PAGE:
It’s fine if the title says “Contributing to GSoC and open-source improves your coding skill”, right?

Also known as the First Fortnight of GSoc Coding Period.

Imagine you’re playing a RPG game(no, not Dark Souls). You start at Level 1 (or zilch) with some basic stats like ‘Agility’, ‘Strength’, ‘Health’, et cetera.

You roam around the starting area (lets call it the Beginner Town). Of course you level up a few times. Perhaps you clobber and kill everything in your vicinity and feel like the king of the world?

Then the beginner protection ends and you confidently venture to a new area (say Purgatory Fields) on the map.

And…you get slaughtered.

Now, add a skill called ‘Coding’, replace Beginner Town with “all the code done till now” and Purgatory Fields with “Google Summer of Code” and you pretty much sum up my experience from the application period onwards.

Essentially, all the coding I’ve done before the GSoC application period consisted of finishing assignments for my courses, copy-pasting code from tutorials and making random small projects. 
Code that’s written once, used a half a dozen times at max and then never compiled again.

Contributing to open-source and especially, contributing to a performance-minder project however, is a whole different ball game altogether. The first PR (snippet of code that I wanted to contribute to the project) I made to AstroLib.jl was greeted with a 275 word welcoming paragraph by my mentor Mosè Giordano. And though the situation has become much better, Mosè still easily rebounds all my attempts to write a PR that requires no review or changes (one day though, I will reach that goal!).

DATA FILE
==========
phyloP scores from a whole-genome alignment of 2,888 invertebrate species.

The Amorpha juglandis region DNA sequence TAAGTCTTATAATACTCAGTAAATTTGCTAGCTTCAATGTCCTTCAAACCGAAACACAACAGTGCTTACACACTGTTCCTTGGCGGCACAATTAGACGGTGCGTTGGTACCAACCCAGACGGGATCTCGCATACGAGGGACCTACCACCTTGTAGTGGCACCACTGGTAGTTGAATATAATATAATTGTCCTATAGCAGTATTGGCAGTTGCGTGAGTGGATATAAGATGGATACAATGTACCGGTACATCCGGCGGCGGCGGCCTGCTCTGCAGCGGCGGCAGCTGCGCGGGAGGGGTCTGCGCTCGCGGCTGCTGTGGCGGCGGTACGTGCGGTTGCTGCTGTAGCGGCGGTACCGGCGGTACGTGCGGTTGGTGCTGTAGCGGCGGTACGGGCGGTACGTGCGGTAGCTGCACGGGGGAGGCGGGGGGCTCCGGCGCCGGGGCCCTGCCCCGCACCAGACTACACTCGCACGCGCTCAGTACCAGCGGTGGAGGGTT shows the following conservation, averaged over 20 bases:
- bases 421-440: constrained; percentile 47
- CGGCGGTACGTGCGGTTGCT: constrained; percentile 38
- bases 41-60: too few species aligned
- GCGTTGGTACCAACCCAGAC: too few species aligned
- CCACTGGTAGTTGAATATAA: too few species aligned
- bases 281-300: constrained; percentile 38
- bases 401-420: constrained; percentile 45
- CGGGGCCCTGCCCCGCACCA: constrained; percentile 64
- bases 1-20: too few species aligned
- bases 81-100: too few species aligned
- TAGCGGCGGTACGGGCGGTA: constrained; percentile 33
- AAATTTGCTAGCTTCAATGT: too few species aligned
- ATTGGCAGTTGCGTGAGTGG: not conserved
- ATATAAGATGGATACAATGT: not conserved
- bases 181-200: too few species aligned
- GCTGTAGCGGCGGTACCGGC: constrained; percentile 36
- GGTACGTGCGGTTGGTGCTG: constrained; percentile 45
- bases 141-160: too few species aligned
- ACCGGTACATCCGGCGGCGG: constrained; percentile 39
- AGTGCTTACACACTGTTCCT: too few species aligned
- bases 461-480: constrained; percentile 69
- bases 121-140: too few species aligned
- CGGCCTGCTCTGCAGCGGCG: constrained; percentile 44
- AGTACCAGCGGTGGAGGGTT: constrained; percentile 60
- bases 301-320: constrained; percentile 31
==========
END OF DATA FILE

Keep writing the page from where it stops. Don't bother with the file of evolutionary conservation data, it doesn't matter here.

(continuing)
Take the most recent PR I made. This was the benchmark of my effort, no external help.

Stumbling in the darkness

A few quick sentences and nudges from him and a decent interval of time to modify my code later —

After Sir Mosè intervened

The best way I can describe him, is by comparing him to a grand old mage, who can instantly pull out the exact spell required from the dusty tomes (read documentation and experience) to fix what ails your code.

Coming back to the main topic (what was it again?), over the past few weeks I’ve felt a marked improvement in my coding skills. I don’t think about just writing the code that gets the job done anymore. I now actually consider (and use the tools for) the readability of the code, how stable it is and where the performance bottlenecks are, how much memory is being allocated to it, et cetera.

Well, all that and the new habit of judging any person who doesn’t write tests for his/her code (screams in horror), means that I’m definitely improving as a coder.

So yeah, the beginner protection is over and I have to give way more attention to a lot of things about my code now. It’s a bit difficult at times, to be honest. 
But the funny part is, I’ve found that working like this is actually fun. I understand my code better now, how it interacts with itself and which are the portions of it that can be improved. It’s an exhilarating feeling.

And this is just the starting days, who knows how much I’ll get to know by the end? (provided I clear all the three evaluations of course)

Footnote : GSoC Progress #1
No of procedures translated — 2.5/21 (
#13, #16, #18)
Also, a progress tracker for the same (
#17)
Project prognosis till now — Slow start

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